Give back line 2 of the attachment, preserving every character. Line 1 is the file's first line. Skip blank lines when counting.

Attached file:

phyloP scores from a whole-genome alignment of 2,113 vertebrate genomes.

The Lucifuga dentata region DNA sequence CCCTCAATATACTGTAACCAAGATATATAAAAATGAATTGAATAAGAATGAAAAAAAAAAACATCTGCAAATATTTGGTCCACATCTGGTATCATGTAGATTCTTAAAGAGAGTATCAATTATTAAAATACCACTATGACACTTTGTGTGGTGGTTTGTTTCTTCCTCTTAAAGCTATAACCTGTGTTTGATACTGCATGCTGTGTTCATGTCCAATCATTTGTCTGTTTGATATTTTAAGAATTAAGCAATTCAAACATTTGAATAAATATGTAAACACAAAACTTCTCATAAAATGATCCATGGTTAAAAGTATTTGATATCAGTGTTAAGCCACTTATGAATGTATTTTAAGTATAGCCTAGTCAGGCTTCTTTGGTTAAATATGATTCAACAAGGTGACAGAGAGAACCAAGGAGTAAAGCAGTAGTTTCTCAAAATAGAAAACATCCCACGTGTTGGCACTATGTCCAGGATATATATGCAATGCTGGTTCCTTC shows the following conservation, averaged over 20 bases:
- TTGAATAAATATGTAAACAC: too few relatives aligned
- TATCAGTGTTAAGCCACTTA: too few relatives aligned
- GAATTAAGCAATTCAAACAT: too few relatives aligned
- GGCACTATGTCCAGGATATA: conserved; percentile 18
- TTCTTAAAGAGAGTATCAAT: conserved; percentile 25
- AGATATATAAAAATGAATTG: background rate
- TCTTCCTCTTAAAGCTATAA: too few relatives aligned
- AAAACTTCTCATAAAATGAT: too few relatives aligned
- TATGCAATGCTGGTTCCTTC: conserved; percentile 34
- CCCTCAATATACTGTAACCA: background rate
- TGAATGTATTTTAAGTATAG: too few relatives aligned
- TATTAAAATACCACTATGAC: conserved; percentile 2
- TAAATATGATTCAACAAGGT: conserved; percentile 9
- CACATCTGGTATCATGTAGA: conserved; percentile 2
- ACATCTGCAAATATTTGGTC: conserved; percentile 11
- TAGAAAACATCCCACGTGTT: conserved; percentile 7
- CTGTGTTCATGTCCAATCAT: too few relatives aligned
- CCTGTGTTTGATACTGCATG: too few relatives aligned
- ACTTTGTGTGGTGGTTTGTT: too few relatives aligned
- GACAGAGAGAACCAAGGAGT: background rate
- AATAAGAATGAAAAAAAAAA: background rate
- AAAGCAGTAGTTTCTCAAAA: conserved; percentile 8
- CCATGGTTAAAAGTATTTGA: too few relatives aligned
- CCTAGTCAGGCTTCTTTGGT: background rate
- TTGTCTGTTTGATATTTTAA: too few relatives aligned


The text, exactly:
The Lucifuga dentata region DNA sequence CCCTCAATATACTGTAACCAAGATATATAAAAATGAATTGAATAAGAATGAAAAAAAAAAACATCTGCAAATATTTGGTCCACATCTGGTATCATGTAGATTCTTAAAGAGAGTATCAATTATTAAAATACCACTATGACACTTTGTGTGGTGGTTTGTTTCTTCCTCTTAAAGCTATAACCTGTGTTTGATACTGCATGCTGTGTTCATGTCCAATCATTTGTCTGTTTGATATTTTAAGAATTAAGCAATTCAAACATTTGAATAAATATGTAAACACAAAACTTCTCATAAAATGATCCATGGTTAAAAGTATTTGATATCAGTGTTAAGCCACTTATGAATGTATTTTAAGTATAGCCTAGTCAGGCTTCTTTGGTTAAATATGATTCAACAAGGTGACAGAGAGAACCAAGGAGTAAAGCAGTAGTTTCTCAAAATAGAAAACATCCCACGTGTTGGCACTATGTCCAGGATATATATGCAATGCTGGTTCCTTC shows the following conservation, averaged over 20 bases: